Traditionally, when we learn or speak of research on ADD ADHD it is mostly focused on males. Males were believed to make up 80% of all individuals with ADD ADHD and according to the DSM IV, the ratio of boys with ADHD to girls was 4:1. Information and understanding of ADD ADHD in girls and women is very recent and as a result, girls and woman with ADHD are often overlooked and do not get diagnosed as readily as males. So why are females overlooked? To begin with, females with ADD ADHD exhibit a variety of issues that are different from those in males with ADD ADHD, and girls deal with very different challenges as well. Boys with ADD ADHD will tend to participate in more disruptive behaviors at school and home.
They are more defiant and aggressive. Girls, though they can be physically hyperactive, will engage in a quieter act of disorganization and inattention and are often timid and compliant. Because of the absence of disruptive behavior, the girl calls little attention to herself or her issues leading to a late, if at all, diagnosis. Research shows girls do not get diagnosed until they are women in their mid 30’s. This is due to the fact that they did not know there was a name to their inattention and often chaotic life until their own children were found to exhibit the same characteristics and were eventually diagnosed.
A study published in the Journal of the American Academy of Child and Adolescent Psychiatry, 38, 966-975, shows girls with ADHD were 16 times more likely to have repeated a grade in school, and almost ten times more likely to have been placed in special education than those in the non-ADHD group. They also found girls were less likely to be diagnosed with a co-morbid disorder, such as conduct disorder or oppositional defiant disorder, than boys.
Other research shows girls and woman with ADHD (more so if undiagnosed) are more likely to suffer from depression, anxiety, drug and alcohol abuse, sexual promiscuity, and unplanned pregnancies. The above results stress the importance of treating ADD ADHD in females as successfully and comprehensively as it is treated in males.
ADD ADHD in females can manifest as a timid, introverted, withdrawn, daydreamer who was often disorganized, confused and overwhelmed. It can also come across as a hyperactive and overly talkative individual that is overly social, moody and impulsive. Whatever the symptoms, ADD ADHD is affected even greater when mixed with the hormonal rollercoaster of a young woman or adult with premenstrual syndrome. Emotional instability, irritability and mood swings are some of the challenges these girls and women will also have to endure.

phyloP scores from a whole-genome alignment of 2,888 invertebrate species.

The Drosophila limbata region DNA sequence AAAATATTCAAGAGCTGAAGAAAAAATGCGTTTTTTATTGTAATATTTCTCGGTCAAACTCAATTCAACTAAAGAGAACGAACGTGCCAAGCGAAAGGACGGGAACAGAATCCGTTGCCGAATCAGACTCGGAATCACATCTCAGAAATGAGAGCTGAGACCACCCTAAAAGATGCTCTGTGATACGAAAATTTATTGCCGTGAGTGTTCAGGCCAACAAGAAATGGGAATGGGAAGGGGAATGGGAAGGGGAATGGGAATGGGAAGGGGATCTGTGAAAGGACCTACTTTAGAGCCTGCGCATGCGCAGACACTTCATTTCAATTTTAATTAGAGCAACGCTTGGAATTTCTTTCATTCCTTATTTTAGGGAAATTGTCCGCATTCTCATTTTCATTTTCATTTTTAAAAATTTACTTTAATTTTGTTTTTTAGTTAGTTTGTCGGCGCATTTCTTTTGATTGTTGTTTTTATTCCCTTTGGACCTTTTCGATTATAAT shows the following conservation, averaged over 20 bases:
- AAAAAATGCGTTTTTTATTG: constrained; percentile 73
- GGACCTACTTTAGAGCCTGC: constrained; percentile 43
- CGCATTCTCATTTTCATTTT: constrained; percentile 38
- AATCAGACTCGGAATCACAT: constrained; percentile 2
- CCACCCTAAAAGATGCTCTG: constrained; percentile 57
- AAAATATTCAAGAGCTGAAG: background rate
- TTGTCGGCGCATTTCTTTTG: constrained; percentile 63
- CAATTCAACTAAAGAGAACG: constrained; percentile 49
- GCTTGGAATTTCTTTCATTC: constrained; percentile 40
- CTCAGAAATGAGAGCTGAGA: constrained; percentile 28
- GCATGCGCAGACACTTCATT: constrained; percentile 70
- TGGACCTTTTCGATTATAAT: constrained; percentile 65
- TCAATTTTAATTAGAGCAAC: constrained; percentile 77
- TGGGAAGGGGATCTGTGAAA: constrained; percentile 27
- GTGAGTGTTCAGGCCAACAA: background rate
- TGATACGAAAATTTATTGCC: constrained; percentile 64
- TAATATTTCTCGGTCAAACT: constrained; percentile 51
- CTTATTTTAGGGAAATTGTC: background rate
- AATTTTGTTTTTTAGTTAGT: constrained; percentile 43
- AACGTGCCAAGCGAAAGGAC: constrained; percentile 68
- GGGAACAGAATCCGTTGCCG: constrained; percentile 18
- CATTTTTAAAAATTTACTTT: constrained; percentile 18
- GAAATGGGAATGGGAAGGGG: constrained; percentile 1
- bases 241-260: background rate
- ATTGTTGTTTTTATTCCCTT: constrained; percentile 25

The difficult societal issues most females have to deal with on a daily basis also become harder to comprehend and manage. For example, a married woman who is expected to be the caretaker and nurturer of her home may feel inadequate in fulfilling her role. She may not have a support network or someone she could talk to and has continued being the supporter of everyone else. Handling a full time job and the full time responsibilities at home add more pressure and stress to an already overwhelmed individual. The above issues exacerbate the problems ADD ADHD may already bring to their lives, impacting their self esteem and causing depression and anxiety.
The positive news is more attention and research has been given to girls and woman and ADD ADHD. The goal is to promote more awareness and implement effective treatment strategies before the young girl becomes a woman so that she will not have to overcome the hardships and struggles that could have been avoided if diagnosed early.
About The Author:
Delmarie Alvarez is a seasoned evaluator for some of the most respected evaluation centers in the New York area. She is the author of Passage to Freedom: The Key To Unlocking The Gifts Behind ADD/ADHD, and publishes a free bi-weekly eTips newsletter to help individuals with ADD ADHD take the first step toward achieving success in their life or that of a loved one with out the need for mind-altering medications. To subscribe to this free bi-weekly eTips newsletter or find out more about the Passage to Freedom eBook go to http://www.hope-for-adhd.com/
Contributing Author for www.MyOutOfControlTeen.com